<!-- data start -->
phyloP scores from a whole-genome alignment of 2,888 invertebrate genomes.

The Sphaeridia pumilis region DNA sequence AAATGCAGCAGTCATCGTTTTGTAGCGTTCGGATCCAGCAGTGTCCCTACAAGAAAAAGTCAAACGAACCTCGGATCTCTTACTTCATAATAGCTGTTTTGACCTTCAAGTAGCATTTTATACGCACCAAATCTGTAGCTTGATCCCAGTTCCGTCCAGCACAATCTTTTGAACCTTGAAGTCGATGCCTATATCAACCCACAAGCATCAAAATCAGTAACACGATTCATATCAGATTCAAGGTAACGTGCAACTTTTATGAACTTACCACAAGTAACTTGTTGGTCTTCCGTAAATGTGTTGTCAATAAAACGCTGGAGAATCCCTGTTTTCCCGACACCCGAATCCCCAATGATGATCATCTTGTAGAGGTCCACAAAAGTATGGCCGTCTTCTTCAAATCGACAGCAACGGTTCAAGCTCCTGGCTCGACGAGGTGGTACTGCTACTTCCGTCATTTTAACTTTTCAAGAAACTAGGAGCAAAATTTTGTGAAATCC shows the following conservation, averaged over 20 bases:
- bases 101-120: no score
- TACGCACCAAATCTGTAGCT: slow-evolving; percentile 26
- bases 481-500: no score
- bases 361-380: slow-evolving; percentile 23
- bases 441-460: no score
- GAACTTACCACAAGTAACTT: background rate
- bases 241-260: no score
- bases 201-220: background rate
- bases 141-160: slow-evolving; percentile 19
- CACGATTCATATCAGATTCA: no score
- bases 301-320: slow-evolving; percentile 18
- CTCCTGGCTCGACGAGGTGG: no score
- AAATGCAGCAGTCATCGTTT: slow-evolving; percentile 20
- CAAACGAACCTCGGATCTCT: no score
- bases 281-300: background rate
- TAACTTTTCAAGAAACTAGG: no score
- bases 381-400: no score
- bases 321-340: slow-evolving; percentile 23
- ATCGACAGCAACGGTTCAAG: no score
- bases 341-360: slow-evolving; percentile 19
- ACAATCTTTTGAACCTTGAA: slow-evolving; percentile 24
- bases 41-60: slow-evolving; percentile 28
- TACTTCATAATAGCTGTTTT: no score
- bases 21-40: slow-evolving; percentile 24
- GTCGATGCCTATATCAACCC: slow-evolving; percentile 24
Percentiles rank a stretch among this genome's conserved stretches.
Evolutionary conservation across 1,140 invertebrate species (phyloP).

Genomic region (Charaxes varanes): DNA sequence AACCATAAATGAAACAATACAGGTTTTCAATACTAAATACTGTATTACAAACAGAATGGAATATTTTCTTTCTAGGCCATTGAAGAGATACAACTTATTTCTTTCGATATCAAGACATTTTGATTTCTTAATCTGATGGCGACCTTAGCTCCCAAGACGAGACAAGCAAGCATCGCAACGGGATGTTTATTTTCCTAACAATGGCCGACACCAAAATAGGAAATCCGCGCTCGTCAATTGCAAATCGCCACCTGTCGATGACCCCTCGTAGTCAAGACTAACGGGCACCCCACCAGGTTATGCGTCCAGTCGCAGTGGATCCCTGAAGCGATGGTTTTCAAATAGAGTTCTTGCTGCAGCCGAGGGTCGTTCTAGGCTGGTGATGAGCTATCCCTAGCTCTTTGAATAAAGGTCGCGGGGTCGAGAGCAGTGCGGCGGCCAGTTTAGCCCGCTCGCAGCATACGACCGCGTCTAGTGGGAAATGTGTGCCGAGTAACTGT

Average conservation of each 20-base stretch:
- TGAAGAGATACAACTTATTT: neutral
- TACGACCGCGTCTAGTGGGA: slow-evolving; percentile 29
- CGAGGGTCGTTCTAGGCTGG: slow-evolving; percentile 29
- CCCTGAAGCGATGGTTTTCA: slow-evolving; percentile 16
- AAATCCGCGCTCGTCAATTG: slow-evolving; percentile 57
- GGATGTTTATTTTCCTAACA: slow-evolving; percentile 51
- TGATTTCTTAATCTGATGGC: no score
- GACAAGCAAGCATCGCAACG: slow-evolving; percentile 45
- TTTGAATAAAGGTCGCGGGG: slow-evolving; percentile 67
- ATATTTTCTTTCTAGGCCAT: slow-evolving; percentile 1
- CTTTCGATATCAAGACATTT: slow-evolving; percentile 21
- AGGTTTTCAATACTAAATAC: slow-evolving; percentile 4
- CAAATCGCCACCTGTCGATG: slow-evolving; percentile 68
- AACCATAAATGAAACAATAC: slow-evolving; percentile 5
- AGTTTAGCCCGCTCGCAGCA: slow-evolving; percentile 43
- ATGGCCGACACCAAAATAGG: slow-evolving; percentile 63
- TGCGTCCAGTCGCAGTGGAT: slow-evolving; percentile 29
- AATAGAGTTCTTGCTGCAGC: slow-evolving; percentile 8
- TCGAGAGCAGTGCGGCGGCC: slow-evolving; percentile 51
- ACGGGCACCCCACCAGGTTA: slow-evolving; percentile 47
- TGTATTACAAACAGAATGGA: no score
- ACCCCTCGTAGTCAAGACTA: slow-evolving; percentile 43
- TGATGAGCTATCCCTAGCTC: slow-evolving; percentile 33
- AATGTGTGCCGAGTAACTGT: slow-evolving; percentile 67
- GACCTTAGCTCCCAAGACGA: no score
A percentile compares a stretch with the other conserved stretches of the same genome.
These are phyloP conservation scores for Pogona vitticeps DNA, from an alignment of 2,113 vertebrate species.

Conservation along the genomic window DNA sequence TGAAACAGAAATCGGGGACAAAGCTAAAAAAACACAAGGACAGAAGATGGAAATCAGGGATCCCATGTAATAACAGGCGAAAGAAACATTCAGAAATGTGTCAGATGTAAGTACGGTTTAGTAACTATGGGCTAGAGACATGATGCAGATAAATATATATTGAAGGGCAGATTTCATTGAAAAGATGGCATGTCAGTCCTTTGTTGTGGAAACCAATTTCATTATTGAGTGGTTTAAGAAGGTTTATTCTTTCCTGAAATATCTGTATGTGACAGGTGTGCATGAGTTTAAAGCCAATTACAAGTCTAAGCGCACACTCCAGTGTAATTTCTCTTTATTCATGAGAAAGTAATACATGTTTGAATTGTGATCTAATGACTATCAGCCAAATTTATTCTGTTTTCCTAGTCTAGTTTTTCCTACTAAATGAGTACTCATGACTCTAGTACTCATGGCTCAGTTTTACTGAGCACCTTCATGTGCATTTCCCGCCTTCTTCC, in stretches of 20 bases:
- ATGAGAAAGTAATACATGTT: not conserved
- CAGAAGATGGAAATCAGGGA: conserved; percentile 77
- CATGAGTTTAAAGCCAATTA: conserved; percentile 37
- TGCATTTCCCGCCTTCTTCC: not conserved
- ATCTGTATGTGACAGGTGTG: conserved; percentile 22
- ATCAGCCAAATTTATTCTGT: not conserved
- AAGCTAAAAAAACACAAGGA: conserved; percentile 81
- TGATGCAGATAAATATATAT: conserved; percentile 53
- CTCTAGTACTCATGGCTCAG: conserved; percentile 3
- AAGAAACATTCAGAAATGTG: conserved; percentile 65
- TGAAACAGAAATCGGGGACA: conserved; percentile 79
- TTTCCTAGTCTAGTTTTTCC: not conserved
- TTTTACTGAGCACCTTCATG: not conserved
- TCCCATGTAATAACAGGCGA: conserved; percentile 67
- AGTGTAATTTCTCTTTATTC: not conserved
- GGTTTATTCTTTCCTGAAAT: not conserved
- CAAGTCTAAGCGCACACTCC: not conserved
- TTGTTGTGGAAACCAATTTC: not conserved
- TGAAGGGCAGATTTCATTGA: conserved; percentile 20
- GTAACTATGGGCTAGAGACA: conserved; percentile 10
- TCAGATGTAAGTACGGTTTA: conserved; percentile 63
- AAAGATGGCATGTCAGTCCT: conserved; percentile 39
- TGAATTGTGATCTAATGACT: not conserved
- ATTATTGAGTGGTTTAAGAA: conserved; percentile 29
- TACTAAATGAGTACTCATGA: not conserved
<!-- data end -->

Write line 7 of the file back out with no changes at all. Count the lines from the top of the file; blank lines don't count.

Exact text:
- bases 441-460: no score